Strawn said his department discovered the freebie error just a month ago and has since begun charging for licenses, which range between $10 and $40 annually, depending on revenue. (Even businesses as large as Pacific Lumber Co. only pay $40.) Strawn said there are about 50 veteran-owned business in Humboldt County.

"It is a very unique part of business license law," Strawn said. "It is not one we address every day."

The veterans' exemption, it seems, tends to get overlooked or misinterpreted by municipalities when watchdogslike Robertson aren't pushing the issue. Each city and county looks at the law differently, said Stewart MacKenzie, disabled veterans outreach coordinator for the California Veterans Services Division.

During a phone callon Tuesday, MacKenzie said he had just finished speaking with a veteran business owner in Oxnard experiencing similar frustrations as Henry Robertson. "And I told the gentleman in Southern California, unfortunately, there are lots of small statutes that are not followed and the course of action is the Attorney General," he said. "Now imagine going to him [the Attorney General] and saying, 'I want you to prosecute the olive case.'

"So basically," he went on, "what it comes down to is, it is between the veteran and the municipality. This guy in Southern California is getting a lawyer."

But MacKenzie's coworker, state Veterans Benefits Outreach Coordinator Brian O'Hara, said that the legal route is one his department hopes to bypass. He explained that when a veteran calls him with business license problems, he offers to talk with the city official and encourage them to comply with the unenforced state law.

"Most people don't want to say, 'We don't like veterans," he said. "[Veterans] have gone through pain and suffering for their country and most cities realize it and try to give them a break."

World War II veteran and Humboldt Taxpayers' League member Jerry Partain, of Bayside, said Monday that he was unfamiliar with the business license law but would support Robertson in his bid to get Humboldt cities to erase dues for veterans.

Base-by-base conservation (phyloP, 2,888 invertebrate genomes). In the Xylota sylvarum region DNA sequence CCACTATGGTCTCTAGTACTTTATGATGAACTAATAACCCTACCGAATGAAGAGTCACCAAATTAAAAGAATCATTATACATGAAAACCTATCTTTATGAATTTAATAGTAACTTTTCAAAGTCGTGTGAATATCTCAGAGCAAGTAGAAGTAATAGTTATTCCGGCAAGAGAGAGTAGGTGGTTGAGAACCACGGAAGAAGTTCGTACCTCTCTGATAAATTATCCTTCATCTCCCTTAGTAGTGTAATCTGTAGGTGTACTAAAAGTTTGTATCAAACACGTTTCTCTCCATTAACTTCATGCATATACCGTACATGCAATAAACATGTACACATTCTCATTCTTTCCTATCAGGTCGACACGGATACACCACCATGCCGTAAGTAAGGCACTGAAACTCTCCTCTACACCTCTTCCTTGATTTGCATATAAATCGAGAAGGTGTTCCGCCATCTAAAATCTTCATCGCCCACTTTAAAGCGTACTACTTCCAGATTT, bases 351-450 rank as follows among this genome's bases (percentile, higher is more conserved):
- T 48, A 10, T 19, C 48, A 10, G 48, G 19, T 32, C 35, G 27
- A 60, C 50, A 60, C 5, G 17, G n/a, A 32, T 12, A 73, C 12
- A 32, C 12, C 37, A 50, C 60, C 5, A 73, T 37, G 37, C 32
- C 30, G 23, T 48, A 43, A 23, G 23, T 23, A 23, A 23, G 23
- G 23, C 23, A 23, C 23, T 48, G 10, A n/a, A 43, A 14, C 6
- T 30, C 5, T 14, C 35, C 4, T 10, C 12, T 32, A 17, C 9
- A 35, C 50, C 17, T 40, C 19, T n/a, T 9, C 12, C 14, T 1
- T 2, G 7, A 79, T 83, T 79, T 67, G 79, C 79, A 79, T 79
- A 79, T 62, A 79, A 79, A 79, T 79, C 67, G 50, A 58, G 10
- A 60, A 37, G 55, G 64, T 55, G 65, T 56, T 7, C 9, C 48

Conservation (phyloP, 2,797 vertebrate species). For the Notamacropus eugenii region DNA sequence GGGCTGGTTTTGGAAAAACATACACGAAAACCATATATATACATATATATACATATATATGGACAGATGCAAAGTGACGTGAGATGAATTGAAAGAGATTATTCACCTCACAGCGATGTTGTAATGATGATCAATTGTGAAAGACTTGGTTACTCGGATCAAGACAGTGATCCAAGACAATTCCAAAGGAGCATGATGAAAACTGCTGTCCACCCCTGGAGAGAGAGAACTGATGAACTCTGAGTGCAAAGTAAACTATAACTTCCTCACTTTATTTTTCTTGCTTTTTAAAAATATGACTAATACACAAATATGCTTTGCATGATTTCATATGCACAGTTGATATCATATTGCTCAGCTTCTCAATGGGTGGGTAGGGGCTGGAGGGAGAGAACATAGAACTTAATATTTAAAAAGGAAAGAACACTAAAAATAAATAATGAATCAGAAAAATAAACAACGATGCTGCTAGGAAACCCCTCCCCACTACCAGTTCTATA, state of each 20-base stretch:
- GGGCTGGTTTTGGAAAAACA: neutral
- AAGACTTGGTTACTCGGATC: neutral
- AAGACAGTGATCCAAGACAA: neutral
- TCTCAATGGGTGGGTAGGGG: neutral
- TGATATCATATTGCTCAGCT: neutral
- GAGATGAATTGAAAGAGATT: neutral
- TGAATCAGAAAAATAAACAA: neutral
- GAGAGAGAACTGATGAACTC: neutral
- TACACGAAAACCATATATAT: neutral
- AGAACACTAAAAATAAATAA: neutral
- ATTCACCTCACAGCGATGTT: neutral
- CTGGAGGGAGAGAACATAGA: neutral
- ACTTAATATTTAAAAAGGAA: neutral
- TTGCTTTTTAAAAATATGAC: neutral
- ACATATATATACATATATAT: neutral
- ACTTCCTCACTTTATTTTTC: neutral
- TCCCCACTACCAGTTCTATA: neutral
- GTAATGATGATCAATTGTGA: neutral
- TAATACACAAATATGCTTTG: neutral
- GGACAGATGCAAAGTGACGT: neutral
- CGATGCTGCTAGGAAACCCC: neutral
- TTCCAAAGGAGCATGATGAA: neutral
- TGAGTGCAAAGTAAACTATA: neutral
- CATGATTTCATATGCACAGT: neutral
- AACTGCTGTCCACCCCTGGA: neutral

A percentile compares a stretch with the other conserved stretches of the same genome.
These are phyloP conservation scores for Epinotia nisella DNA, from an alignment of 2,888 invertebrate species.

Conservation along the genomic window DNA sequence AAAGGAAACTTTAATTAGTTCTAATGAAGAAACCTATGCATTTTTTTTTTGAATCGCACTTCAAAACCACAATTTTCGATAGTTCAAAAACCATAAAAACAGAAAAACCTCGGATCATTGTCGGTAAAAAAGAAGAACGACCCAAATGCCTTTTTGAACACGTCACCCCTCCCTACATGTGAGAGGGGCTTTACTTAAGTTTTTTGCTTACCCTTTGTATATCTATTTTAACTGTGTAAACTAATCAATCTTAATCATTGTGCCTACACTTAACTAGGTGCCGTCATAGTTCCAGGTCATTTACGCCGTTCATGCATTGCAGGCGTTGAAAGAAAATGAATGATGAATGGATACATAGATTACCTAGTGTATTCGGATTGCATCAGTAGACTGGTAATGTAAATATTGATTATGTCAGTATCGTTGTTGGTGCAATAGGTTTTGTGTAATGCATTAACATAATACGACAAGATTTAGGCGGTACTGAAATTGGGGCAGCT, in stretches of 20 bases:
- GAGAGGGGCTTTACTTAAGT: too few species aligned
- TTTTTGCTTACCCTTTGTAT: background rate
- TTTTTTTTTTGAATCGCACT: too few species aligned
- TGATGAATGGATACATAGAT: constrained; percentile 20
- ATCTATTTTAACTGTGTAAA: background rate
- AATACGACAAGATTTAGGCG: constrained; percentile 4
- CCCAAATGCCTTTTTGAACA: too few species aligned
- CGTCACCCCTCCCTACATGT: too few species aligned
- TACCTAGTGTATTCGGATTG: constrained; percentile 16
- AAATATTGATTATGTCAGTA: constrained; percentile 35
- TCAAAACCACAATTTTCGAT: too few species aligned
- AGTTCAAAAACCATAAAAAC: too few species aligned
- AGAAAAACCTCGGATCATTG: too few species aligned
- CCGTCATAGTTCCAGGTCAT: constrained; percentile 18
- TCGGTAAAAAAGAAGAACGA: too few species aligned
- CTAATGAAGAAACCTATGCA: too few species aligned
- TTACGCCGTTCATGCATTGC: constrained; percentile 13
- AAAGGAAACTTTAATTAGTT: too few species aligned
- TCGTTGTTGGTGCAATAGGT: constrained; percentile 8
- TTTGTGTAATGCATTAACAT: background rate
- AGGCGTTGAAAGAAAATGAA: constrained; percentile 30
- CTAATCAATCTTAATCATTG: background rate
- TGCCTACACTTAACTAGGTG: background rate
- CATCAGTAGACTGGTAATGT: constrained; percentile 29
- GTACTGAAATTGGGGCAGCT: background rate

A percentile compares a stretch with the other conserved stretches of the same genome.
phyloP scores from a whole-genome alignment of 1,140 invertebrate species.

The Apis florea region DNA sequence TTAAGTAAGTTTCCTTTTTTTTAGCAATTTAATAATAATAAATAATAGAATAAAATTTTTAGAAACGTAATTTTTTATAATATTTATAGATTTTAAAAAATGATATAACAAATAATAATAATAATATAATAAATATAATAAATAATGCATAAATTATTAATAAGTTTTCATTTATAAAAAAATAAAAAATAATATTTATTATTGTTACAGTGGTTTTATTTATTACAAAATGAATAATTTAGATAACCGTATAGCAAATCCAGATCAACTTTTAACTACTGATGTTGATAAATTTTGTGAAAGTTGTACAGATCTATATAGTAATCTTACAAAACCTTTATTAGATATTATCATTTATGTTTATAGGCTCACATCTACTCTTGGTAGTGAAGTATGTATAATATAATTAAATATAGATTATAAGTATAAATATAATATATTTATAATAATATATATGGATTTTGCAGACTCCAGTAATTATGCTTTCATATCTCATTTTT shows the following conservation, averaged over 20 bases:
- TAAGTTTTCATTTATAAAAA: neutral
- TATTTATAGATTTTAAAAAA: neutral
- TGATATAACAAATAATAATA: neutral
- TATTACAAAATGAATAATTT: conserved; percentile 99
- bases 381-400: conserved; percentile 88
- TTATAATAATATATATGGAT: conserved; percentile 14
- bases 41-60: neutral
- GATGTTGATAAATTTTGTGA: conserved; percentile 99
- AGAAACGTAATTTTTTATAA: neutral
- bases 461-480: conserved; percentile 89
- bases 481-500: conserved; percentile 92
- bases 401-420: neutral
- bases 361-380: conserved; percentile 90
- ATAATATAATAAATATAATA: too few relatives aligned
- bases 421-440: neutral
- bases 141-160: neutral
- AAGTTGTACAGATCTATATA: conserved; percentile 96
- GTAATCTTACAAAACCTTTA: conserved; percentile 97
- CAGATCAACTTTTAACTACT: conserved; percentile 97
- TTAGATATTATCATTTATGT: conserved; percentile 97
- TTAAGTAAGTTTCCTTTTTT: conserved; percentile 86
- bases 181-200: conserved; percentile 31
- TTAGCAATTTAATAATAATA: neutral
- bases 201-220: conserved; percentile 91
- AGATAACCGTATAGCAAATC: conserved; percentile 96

"The problem with a lot of these laws is they get on the books and just sit there," he said. "Unless you're looking for it, or someone clues you in on it you don't know."

According to Robertson, a Eureka city employee explained to him that since Eureka is a charter city - and therefore has more freedom to govern its own affairs compared to general law cities like Arcata - it was not required to give special exemptions to veterans. But, he said, the city later agreed to give him a free business license anyway.

"They said, 'We'll honor it for you,' he said. "But I don't want it just for me. This isn't about just me. It's about all veterans."

One solution, he suggested, would be for city finance departments to simply include a passage about the state law on business applications.

On Tuesday morning, the Journalinquired with the City of Ferndale about its business license regulations. The woman working the phones said fees for disabled veterans are waived as per the city's business ordinance. She was unfamiliar, however, with state's Business and Professions Code 16102.

"I'll look it up and I'll make that change," she said. "Thanks so much for telling me."

Calls to the finance departments of Eureka and Fortuna city halls were not returned before deadline.